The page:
Do You Judge Too Quickly?

We all judge. At times, it seems we cannot help ourselves.

But, what if we tried?

Think about it. We judge even the most inconsequential elements of life.

  • We judge the clothes people wear
  • And the way they do their hair
  • We judge their weight
  • And their plastic surgery outcomes
  • Often, without knowing anything about them

The World Around Us

One of my missions in life is keeping an open mind – not judging too quickly.

Sounds simple, right?

It’s not. It’s probably one of the hardest things I attempt. It is all too easy to slip into the knee-jerk, judgmental response to the world around us.

  • Reality shows teach us how to do onto others before they do unto us
  • We have shows devoted to celebrity gossip, fashion police and “real” housewives
  • And then there is politics, bullying in schools and broken NCAA rules

Is this our reality?

Walk in His Shoes

Let me tell you the inspiration behind this post.

There is a man who sits in front of us in church on Sunday. He sits and stands military straight. He casts an unwelcoming persona. Some parishioners joke about his unfriendly demeanor.

Maybe because I am a writer, I wonder —

What is his story?

This past Sunday, the choir director asked us to remain in church for all four verses of the closing hymn. In honor of Memorial Day, we sang America the Beautiful.

Everyone joined in – except one.

The man in front of us lowered his head and covered his eyes with his hand. It was clear, he was weeping.

  • This unwelcoming man
  • This angry man
  • Was weeping at the sounds of America the Beautiful

Don’t you wonder why?

How do you judge him now?

Just think what the world would be if we tried not to judge too quickly. If we opened our hearts and our minds to the frailty inside us all.



BigStock Photo credit




  1. Roy A. Ackerman, Ph.D., E.A. says

    Cathy- great post and observations.
    I would suggest we bastardize a famous expression:
    Judge, but verify!

    There is no way we will stop our instantaneous judging. Even if we say we do, our brains are perpetually classifying information for filing and processing. It’s part of our the innate nature of our limbic system- fight or flight is always present. We classify (to avoid the use of the word) items as beneficial, useful, wasteful, dangerous, amusing, etc.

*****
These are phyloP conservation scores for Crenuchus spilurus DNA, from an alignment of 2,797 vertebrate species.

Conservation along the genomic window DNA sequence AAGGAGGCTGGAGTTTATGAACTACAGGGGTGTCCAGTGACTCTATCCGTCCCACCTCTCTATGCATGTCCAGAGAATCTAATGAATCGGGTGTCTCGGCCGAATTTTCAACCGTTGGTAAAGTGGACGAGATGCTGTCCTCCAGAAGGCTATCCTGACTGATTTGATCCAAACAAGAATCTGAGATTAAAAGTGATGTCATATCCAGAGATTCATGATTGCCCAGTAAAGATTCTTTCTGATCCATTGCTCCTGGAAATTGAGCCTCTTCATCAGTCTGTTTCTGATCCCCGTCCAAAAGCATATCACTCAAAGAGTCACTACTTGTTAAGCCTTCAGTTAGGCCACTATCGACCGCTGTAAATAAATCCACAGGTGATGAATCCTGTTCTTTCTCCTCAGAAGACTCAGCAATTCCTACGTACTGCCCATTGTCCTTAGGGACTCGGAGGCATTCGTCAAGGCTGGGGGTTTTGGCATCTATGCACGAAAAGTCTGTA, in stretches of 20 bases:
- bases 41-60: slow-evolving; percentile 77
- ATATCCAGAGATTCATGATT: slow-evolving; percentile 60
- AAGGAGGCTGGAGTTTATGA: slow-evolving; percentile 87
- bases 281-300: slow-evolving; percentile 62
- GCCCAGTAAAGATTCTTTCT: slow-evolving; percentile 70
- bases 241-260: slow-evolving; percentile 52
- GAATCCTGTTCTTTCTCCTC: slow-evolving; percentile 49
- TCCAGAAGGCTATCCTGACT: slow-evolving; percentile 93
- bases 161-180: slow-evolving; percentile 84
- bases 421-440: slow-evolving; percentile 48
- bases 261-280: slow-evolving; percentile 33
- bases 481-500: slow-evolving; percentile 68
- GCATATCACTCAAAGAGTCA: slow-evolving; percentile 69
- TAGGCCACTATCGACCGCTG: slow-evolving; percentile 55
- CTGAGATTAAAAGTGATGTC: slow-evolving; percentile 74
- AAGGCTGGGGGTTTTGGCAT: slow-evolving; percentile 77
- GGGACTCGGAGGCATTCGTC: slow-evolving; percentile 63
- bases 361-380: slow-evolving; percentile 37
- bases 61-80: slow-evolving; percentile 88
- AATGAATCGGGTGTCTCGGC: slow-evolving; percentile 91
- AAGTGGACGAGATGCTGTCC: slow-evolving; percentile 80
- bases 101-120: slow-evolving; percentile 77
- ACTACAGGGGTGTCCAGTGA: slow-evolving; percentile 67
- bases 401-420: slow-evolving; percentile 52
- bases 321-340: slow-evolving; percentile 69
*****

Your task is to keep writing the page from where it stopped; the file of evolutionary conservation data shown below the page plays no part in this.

So, spend the next two minutes doing something that requires our higher brains to process. Verify!
    Roy A. Ackerman, Ph.D., E.A. recently posted..Drama should provoke discussion…My Profile

    • Cathy says

      Excellent way of putting it, Roy. I agree that if we can get past that knee-jerk reaction and look beneath (or, as you put it, verify), our judgments could demonstrate more value.

      Thanks for the perspective, Roy.

  2. Cathy says

    Thank you, Martha. I struggle with remembering every day, but I do try to bring out my Pollyanna side more often. :-) Thanks for commenting, Martha.

  3. says


    I work with a client group who are often judged very harshly. my experiences have taught me never judge a book by its cover but take a good look inside… You may be pleasantly surprised by what you find.

  4. Cathy says

    Hi Carol-it’s a good lesson. We really don’t know what we’ll find until we try. Thanks for stopping by.

  5. says

    Awww, Cathy…this is so true, isn’t it? So sad how quick we can be to judge the people around us without knowing anything about them or their background… What a great reminder to be patient and loving with people…you just never know for sure what they may be going through at the time!
    God bless,
    Emily Stoik

  6. says

    Cathy, I think judging comes from either lacking confidence in yourself (and thus you judge others to make you feel better) or from a totally natural thing everybody does – to put new things/people/situations in categories and relate them to the past. Useful in being a good judge of character, but it gets the best of us maybe.

    I just imagine that everybody I don’t know is in my family. I judge them sometimes, of course, but in a joking and loving way, which isn’t really so bad I think.

    • Cathy says

      Hi Greg: It certainly does seem to be natural to judge. Not so bad as you put it when we verify as Roy puts it :-) instead of dismissing someone for something so inconsequential as the clothes they wear.

      I love when my readers come up with better ways to express the idea. Thanks for sharing your perspective, Greg.

    • Cathy Miller says

      Thanks, Anne. Yes, as a matter of fact, quite a bit. I learned his first name (I asked) 😉 and the fact that he has a sister with the same first name as mine, his mother is 90-years-old (like mine), he is a teacher, and he has a place in McCall, ID (which is why he is not always at our church).

      I also discovered he has a fabulous sense of humor. He makes me laugh. And it all started by not judging a book by its cover. :-)


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